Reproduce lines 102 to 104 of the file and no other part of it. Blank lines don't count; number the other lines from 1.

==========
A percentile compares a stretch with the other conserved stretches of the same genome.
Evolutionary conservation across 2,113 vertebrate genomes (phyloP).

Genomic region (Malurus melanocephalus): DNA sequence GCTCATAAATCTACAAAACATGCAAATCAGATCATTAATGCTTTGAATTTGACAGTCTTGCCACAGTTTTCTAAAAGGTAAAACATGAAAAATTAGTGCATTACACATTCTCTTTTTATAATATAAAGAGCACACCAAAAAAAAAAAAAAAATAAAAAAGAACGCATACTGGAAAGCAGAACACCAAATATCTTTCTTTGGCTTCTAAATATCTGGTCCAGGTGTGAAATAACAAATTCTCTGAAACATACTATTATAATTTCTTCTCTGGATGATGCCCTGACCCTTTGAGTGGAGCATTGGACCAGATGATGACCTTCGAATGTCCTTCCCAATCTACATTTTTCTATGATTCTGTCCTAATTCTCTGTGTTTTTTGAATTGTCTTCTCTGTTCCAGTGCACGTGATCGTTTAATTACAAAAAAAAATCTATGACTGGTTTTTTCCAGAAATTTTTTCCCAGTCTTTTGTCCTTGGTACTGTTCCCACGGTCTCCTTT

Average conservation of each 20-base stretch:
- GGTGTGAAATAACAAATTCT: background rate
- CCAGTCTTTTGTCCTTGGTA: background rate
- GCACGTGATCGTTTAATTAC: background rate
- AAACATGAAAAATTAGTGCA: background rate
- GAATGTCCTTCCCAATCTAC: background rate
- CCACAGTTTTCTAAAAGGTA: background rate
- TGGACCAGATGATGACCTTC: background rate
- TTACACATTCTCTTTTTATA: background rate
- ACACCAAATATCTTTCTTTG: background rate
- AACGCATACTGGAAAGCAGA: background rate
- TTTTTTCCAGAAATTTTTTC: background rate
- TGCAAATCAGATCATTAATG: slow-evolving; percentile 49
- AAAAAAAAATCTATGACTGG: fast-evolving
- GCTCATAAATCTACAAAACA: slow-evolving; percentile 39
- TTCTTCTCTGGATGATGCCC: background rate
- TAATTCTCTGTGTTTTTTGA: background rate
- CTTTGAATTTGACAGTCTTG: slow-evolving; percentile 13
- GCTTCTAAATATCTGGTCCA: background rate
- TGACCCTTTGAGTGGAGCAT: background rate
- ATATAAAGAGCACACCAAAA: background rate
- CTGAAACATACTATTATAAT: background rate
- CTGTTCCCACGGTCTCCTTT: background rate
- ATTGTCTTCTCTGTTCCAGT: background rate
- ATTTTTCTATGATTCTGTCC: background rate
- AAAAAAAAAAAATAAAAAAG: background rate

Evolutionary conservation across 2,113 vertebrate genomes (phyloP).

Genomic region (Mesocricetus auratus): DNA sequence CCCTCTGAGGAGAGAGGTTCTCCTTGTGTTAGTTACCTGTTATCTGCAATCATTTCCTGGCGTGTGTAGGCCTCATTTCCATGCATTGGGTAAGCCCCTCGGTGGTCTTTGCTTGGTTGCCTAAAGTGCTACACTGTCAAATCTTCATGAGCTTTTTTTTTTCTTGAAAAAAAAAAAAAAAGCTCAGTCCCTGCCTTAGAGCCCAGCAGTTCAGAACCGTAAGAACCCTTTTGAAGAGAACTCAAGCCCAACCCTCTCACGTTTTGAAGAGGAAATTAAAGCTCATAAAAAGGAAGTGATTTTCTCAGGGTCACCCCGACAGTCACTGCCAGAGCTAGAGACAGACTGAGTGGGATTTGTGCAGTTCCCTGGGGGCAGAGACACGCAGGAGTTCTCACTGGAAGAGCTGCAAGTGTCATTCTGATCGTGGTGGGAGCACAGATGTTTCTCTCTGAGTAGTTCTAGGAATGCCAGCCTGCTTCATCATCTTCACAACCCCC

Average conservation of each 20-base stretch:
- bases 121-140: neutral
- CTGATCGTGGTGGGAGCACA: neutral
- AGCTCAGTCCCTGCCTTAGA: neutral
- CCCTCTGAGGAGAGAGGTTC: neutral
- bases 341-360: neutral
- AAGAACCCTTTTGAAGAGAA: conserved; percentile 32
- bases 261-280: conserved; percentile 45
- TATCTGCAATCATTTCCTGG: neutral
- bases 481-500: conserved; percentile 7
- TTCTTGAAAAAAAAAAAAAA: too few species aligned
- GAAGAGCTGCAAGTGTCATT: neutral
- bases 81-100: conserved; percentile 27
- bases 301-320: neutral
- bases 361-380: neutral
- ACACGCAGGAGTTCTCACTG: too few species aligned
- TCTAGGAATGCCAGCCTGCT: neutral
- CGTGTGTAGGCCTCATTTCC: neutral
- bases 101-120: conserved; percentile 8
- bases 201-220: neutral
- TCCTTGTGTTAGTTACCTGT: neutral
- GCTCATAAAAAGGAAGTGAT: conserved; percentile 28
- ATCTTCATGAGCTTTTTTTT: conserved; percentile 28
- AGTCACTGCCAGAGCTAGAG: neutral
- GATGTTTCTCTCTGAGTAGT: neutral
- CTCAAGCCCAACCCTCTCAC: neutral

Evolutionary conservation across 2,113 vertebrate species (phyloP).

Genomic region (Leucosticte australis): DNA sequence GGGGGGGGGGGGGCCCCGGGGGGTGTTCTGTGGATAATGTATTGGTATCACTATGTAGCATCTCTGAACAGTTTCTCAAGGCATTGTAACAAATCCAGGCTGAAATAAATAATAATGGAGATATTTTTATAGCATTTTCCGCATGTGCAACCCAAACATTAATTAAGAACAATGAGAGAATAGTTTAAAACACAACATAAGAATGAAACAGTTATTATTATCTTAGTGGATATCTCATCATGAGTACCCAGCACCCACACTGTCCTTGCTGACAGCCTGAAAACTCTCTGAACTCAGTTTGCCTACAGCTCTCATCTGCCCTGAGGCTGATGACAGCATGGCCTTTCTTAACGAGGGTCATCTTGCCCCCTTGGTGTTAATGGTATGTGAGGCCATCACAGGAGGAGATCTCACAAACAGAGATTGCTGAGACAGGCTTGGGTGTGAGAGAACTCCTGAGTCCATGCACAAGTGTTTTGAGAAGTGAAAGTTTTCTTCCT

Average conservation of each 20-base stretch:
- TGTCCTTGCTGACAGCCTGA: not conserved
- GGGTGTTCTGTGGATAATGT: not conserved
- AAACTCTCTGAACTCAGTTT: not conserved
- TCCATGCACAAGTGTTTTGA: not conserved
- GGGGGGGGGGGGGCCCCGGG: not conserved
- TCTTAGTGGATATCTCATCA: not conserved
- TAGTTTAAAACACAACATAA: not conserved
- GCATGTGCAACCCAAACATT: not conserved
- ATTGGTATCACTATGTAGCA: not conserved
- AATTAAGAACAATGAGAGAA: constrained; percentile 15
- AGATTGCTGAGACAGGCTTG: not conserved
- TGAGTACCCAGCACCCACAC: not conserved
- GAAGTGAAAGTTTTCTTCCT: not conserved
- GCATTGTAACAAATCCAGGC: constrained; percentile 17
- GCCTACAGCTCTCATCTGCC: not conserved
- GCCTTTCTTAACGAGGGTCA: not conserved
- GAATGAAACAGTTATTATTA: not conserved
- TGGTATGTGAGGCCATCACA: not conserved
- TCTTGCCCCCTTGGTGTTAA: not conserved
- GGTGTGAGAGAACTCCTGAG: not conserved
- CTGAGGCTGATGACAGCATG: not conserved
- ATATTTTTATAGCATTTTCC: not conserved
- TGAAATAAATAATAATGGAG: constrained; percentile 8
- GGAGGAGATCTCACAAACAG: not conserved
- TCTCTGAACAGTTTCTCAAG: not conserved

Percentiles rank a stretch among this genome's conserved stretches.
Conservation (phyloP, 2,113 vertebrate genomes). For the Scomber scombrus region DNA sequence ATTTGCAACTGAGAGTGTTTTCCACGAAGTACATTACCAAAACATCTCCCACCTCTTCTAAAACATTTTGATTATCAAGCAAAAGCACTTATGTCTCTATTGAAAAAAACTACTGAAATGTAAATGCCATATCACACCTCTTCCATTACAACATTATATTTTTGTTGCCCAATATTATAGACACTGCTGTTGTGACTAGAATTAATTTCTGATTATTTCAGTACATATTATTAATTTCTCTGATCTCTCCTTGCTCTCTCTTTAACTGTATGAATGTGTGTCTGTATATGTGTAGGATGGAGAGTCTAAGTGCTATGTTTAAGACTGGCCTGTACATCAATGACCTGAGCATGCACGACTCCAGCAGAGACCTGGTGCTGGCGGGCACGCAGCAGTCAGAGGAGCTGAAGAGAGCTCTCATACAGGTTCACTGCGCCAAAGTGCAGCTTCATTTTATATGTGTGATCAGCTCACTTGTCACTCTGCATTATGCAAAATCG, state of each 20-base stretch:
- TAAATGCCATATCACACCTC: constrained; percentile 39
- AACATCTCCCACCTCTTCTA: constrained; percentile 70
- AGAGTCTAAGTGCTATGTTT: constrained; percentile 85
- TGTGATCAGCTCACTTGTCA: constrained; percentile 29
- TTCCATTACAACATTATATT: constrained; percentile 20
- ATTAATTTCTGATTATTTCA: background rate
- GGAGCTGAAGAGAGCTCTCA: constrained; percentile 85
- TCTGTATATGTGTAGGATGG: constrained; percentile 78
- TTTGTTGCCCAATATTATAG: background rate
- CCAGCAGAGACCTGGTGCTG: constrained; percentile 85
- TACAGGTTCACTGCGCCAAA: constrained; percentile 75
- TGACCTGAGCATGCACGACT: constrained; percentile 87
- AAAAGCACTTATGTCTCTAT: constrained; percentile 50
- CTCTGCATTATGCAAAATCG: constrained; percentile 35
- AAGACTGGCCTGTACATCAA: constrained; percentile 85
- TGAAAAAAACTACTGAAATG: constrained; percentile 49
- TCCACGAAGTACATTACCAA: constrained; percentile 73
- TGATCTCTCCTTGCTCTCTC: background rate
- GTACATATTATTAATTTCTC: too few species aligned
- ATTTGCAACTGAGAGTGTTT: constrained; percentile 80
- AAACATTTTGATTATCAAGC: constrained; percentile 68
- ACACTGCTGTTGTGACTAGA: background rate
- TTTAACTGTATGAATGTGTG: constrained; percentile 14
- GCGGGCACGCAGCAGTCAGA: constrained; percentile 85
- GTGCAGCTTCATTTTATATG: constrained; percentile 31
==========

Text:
- AAGACTGGCCTGTACATCAA: constrained; percentile 85
- TGAAAAAAACTACTGAAATG: constrained; percentile 49
- TCCACGAAGTACATTACCAA: constrained; percentile 73